Centennial Story 89: Lorenzo Cianelli (PhD, 2002)

I was born and raised on the island of Ischia, in the Bay of Naples (Italy). Living on a small island, there is no escape from the sea, the fish, and the people who depend on both of these to make a living. Inevitably, I grew up fishing, swimming, talking to fishermen and tourists, and eventually studying the sea. Fast-forward 25 years, to 1995. I applied and eventually got admitted to a course on fish biology, taught by Bruce Miller, at the Friday Harbor Labs. And so in June 1995, I landed in Seattle, took a bus to Anacortes and a ferry to the scenic San Juan Islands. That was my first encounter with the USA, UW, and SAFS. What a captivating introduction!

The plan was to go back to Ischia after the end of the fish biology course. Well, it did not quite work out that way. Another 25 years have gone by, and I am still in the Pacific Northwest. How did that happen? Excellent mentors, and long-lasting friendships, are two things that come to mind. Bruce Miller introduced me to Art Kendall, who was the Director of the FOCI (Fisheries Oceanography Coordinated Investigations) group at the NOAA Alaska Fisheries Science Center. And so I spent a few more months in the USA, working as a research intern in the FOCI group. Eventually I applied to graduate school at SAFS and started an MS in 1996.

Lorenzo out in the field
Lorenzo out in the field

I graduated from SAFS with a PhD in 2002. Bob Francis was my major professor. Bob had many students: Vera Agostini (PhD, 2005), Diego Holmgren (PhD, 2001), John Field (PhD, 2004), Kerim Aydin (PhD, 2000), Sarah Gaichas (PhD, 2006), and Laurie Weitkamp (MS, 1991; PhD, 2004), to name a few—all very engaging peers! I was co-advised by Gordon (Gordie) Swartzman, Ric Brodeur (another Bob Francis student, PhD, 1990) and Daniel Schindler. My committee spanned the perfect Stommel diagram of fisheries and oceanography, with Gordie responsible for the smallest spatio-temporal scales, Bob at the opposite extreme, and Ric and Daniel in the middle. Gordie taught me how to code in S-plus, and eventually R. Ric exposed me the nuts and bolts of fisheries ecology. Daniel challenged me to think eco-evo, and Bob made me think about the climate and the “bigger picture” behind correlative studies. Through those years, I conducted most of my research with the FOCI group—an experience that has had a huge impact on my career choices. I learned about the nexus of oceanography and fisheries, and the fact that there are multiple axes to stock-recruitment relationships. While at FOCI, I continued working with Ric Brodeur, and eventually with Kevin Bailey (MS, 1977; PhD, 1981). Ric and Kevin are now very close friends in addition to being great mentors, and inspiring peers.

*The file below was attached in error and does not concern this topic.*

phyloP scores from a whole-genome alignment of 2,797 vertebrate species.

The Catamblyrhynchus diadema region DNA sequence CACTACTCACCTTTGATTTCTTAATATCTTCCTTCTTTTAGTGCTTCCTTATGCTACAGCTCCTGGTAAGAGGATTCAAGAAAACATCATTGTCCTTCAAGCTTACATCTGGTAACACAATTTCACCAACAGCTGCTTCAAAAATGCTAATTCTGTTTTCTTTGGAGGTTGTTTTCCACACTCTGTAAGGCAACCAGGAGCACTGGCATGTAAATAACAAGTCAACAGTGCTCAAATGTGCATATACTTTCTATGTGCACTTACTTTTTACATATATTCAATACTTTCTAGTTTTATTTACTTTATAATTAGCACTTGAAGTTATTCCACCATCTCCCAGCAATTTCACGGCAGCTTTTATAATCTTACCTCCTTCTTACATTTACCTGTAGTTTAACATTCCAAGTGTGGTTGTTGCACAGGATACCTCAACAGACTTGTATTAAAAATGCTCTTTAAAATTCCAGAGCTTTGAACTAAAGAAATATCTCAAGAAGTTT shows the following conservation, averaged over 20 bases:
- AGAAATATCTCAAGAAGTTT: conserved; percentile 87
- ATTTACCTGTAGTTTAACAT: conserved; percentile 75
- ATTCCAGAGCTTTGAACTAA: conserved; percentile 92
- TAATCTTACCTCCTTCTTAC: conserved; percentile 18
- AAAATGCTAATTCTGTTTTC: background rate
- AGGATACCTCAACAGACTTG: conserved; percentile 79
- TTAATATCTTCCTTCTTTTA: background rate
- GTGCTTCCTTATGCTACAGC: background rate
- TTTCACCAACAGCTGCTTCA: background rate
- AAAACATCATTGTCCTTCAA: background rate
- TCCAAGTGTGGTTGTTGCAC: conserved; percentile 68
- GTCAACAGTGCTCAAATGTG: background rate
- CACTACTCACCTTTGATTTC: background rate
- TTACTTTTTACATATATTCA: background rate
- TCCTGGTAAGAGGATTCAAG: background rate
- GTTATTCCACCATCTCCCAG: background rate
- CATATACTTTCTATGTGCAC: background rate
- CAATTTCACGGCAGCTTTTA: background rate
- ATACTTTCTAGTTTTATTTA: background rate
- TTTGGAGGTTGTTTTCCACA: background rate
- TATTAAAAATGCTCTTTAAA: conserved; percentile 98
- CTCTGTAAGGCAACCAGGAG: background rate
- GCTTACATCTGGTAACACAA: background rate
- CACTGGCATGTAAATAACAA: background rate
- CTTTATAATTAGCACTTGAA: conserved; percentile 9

So what has SAFS meant to me? Many things. I learned about population and community ecology, ecosystem theories, statistics, mathematical modeling, programming—the list goes on. I learned the beauty of teaching, by TAing FISH 456 several times with Bob Francis. I participated to 6–7 oceanographic cruises in the North Pacific. Most importantly, I forged friendships and collaborations that last to this day. This, I think, is what SAFS has meant to me—an incredibly stimulating and engaging place for a graduate student.

After graduating from SAFS, my wife and I left the USA and went to Norway, to the University of Oslo, where we both did post-docs. Norway was another idyllic place. We made more friends and established new collaborations. Our first son, Luca, was born in Oslo—so we have a permanent bond to this Scandinavian land. I am now a professor in fisheries oceanography at the College of Earth, Ocean and Atmospheric Sciences of the Oregon State University, in Corvallis. I am the “fish” guy in an otherwise oceanographically focused group. More than 15 years after graduating, I am constantly reminded of my time at SAFS. I often drive to Seattle for work, and I intentionally time my drive so that I can avoid traffic, which inevitably means driving through the night. Approaching Seattle at night from the south is fascinating. The city skyline evokes memories. The sight of the SAFS building from the I-5 Bridge gives me the odd sensation of being at home, but far from it. I like and cherish this feeling. I am reminded of homing fish, coming back to familiar grounds. Happy anniversary SAFS!

Lorenzo and his son (Luca) and I on the OSU R/V Elakha, in the Yaquina Bay.
My son (Luca) and I on the OSU R/V Elakha, in the Yaquina Bay.
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